Racing: Jodami aims to resume winning role at Sandown: Many of the Festival's supporting cast are booked for Aintree, but the winner of today's Midlands National may not prove inferior

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The Independent Online
CLEAN bills of health were returned yesterday by the placed horses and also-rans in Thursday's Gold Cup at Cheltenham, and many of them will now attempt to secure a major prize of their own before the end of the season.

Jodami, who failed by a length and a half to win his second Gold Cup, will carry top weight in the Whitbread Gold Cup at Sandown if the going remains good or softer. 'He stayed overnight at Cheltenham and when I left him he seemed as right as rain,' Anthea Farrell, daughter of Jodami's trainer, Peter Beaumont, said yesterday.'

There was optimism too from Nigel Twiston-Davies, whose Young Hustler was a further four lengths behind Jodami in third. His next target is the Grand National on 9 April, for which he is a 14-1 chance with William Hill. 'We were absolutely thrilled with his performance and he has come out of the race very well,' a stable spokesperson said.

Aintree is also on the schedule of Bradbury Star, though since the Gold Cup exposed the limit of his stamina, the Martell Cup, over three miles and a furlong on the National meeting's opening day, is the target for Josh Gifford's gelding. 'He ran a cracking race but just didn't seem to stay the extra couple of furlongs,' the trainer said. Lining up against Bradbury Star will be Docklands Express, winner of the race last year and sixth behind The Fellow on Thursday.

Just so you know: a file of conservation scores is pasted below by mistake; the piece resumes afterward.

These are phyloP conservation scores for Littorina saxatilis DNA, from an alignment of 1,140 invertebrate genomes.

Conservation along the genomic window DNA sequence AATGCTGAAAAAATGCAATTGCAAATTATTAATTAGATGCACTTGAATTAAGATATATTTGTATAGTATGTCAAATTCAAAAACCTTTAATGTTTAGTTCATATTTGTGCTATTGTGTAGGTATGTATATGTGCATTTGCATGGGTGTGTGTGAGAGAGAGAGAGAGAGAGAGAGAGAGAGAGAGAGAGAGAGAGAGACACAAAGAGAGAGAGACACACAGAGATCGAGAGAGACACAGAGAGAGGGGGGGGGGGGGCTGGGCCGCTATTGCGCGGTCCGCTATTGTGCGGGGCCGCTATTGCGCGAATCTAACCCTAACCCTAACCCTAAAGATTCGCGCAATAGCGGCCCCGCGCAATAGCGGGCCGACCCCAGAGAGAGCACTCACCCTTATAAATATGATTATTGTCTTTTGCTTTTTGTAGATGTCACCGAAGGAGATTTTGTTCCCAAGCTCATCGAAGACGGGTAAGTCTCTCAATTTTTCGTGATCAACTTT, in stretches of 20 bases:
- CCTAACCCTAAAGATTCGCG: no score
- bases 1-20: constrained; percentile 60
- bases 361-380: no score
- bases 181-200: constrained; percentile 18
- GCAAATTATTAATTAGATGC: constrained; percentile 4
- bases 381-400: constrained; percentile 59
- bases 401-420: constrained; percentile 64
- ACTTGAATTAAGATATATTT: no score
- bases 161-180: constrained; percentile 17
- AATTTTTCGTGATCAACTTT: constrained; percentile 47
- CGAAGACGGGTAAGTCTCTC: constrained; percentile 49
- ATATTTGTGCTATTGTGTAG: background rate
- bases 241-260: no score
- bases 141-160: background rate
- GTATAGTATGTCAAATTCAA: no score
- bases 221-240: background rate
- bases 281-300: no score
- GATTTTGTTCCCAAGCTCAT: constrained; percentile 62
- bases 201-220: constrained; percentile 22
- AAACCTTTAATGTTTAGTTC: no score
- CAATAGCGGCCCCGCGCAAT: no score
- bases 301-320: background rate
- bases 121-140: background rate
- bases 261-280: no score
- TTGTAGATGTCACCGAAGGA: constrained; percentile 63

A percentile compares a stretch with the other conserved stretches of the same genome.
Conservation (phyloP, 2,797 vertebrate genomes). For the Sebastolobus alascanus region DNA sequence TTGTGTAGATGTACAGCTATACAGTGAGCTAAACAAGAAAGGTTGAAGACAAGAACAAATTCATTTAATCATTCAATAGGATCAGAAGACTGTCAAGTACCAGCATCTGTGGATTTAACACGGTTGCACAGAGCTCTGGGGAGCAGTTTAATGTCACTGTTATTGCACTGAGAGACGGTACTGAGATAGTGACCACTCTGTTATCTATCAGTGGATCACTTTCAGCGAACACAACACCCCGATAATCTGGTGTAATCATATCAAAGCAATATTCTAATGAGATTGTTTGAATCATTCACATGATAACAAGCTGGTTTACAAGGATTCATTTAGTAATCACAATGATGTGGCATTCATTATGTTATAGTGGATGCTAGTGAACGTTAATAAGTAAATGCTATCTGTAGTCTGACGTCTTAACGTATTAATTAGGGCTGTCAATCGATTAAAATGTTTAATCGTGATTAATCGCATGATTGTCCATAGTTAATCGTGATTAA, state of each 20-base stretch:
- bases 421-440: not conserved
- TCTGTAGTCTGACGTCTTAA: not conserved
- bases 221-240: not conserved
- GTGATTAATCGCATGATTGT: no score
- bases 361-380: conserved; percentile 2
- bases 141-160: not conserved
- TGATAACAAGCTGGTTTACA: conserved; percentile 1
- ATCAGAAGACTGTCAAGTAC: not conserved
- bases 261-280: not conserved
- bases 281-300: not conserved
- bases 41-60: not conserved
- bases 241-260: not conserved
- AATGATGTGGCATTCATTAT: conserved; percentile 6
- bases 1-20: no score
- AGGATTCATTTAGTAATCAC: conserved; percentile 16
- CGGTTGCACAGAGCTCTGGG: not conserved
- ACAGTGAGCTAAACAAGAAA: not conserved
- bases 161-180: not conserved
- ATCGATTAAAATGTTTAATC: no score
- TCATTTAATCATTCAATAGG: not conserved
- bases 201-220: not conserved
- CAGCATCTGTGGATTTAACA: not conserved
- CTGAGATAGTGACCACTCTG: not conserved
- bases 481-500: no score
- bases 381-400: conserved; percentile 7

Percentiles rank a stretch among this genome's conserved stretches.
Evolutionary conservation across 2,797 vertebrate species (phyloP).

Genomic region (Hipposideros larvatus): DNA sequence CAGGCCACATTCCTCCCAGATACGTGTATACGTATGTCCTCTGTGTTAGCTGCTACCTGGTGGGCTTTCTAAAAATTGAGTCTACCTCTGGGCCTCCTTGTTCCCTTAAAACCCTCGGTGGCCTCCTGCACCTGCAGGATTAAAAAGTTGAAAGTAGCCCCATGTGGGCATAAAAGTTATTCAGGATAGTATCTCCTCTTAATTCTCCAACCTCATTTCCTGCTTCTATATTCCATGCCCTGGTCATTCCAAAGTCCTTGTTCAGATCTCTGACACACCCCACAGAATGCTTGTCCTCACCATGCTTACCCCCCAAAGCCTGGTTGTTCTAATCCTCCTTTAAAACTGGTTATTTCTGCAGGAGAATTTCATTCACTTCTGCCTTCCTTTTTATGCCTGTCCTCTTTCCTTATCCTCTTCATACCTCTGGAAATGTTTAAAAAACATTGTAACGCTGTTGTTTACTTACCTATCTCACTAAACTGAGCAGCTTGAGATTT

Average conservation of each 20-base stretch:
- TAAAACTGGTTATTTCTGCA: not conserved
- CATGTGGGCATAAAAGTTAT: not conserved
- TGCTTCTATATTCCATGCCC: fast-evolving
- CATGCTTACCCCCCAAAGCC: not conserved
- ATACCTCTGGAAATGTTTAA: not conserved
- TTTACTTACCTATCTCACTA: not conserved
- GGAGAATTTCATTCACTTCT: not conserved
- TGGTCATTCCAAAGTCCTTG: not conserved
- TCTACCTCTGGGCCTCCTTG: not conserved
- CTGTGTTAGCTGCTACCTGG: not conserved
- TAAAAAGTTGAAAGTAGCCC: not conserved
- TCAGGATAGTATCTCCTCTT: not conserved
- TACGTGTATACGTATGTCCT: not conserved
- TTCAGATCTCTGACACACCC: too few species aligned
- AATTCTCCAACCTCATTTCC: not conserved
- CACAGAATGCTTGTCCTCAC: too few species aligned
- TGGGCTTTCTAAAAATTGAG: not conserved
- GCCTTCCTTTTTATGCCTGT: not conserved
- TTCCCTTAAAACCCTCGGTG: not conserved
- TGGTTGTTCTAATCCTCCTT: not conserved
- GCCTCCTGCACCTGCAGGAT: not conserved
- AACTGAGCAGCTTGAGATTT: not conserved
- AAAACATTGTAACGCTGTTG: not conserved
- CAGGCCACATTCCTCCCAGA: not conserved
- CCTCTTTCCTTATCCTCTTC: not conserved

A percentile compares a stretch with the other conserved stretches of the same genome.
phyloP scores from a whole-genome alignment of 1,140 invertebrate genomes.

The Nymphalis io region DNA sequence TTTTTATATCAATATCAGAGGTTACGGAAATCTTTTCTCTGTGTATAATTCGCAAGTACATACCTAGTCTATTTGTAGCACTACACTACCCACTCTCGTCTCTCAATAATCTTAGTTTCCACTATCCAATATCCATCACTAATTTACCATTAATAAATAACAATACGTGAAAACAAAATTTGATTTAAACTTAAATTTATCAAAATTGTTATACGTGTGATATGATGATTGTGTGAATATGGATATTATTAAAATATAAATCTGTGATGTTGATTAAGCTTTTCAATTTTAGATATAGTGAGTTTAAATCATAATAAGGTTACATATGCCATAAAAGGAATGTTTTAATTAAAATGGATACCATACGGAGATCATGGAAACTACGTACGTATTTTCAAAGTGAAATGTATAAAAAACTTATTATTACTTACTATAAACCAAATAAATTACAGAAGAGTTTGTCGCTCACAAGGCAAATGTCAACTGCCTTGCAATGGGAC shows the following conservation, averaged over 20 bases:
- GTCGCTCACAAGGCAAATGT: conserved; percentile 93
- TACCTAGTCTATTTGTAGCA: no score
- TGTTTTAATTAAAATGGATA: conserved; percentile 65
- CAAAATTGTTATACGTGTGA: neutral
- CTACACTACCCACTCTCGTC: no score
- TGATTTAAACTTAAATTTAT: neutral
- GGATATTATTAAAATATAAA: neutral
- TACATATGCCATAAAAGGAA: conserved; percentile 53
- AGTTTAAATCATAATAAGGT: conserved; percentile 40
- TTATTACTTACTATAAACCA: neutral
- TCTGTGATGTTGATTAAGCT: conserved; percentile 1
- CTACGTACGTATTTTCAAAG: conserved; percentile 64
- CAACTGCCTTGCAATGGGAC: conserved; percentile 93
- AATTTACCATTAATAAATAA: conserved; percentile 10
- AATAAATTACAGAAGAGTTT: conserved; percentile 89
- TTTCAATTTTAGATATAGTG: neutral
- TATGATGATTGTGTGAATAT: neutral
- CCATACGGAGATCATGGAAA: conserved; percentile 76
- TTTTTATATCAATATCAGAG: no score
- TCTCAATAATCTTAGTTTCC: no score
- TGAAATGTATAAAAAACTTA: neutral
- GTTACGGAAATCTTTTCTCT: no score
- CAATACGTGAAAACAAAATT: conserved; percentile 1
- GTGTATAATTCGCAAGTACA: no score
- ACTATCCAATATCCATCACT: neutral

Topsham Bay, who belied his starting price of 100-1 by running prominently until three fences from home, should now be in perfect condition for the National itself. 'He ran very well but couldn't quicken three out,' David Barons, who saddled Seagram, the 1991 National winner, said yesterday. 'He is absolutely fine now and that should have put him spot on. If he takes to the National fences, and I can see no reason why he shouldn't, he will run very well at Liverpool.

The extra mile and a quarter at Liverpool should give Topsham Bay, a 20-1 chance, every hope of reversing Cheltenham form with The Fellow and Young Hustler. 'The National is a totally different race,' Barons said. 'He ran three miles in top gear on Thursday and he can do it for four. Can they?'

Ante-post National punters were yesterday more interested in Double Silk, who won the Foxhunters' Chase in a canter half an hour after The Fellow's success. His is now an 8-1 chance (from 10-1) with Ladbrokes, behind The Fellow at 7-1 with a run. The firm also offer 10-1 Young Hustler, 12-1 (from 10-1) Master Oats, 14-1 (from 12-1) Moorcroft Boy, 20-1 bar.

David Nicholson, Moorcroft Boy's trainer, passed a notable landmark in his career yesterday. At Southwell, far removed from the glamour of Cheltenham where he sent out Viking Flagship and Mysilv to success, Ramstar gave the trainer the 1,000th winner of his career.

The total (for the jumps and Flat) includes one winner in Belgium, another in France and three in Ireland and has taken 26 years to amass. 'We had a count up the other day and realised we were close,' Nicholson said. 'It would have been good to do it with Mysilv at Cheltenham yesterday, but yesterday was good anyway and today is another day.'

Ramstar responded to a typically forceful ride by Adrian Maguire, Nicholson's stable jockey. 'I'm particularly pleased Adrian's on board,' Nicholson said. 'Every winner is vital to him.' In the riders' championship, Maguire is now 16 winners ahead of Richard Dunwoody, who will return to the saddle on Thursday after his two-week suspension.

(Photograph omitted)

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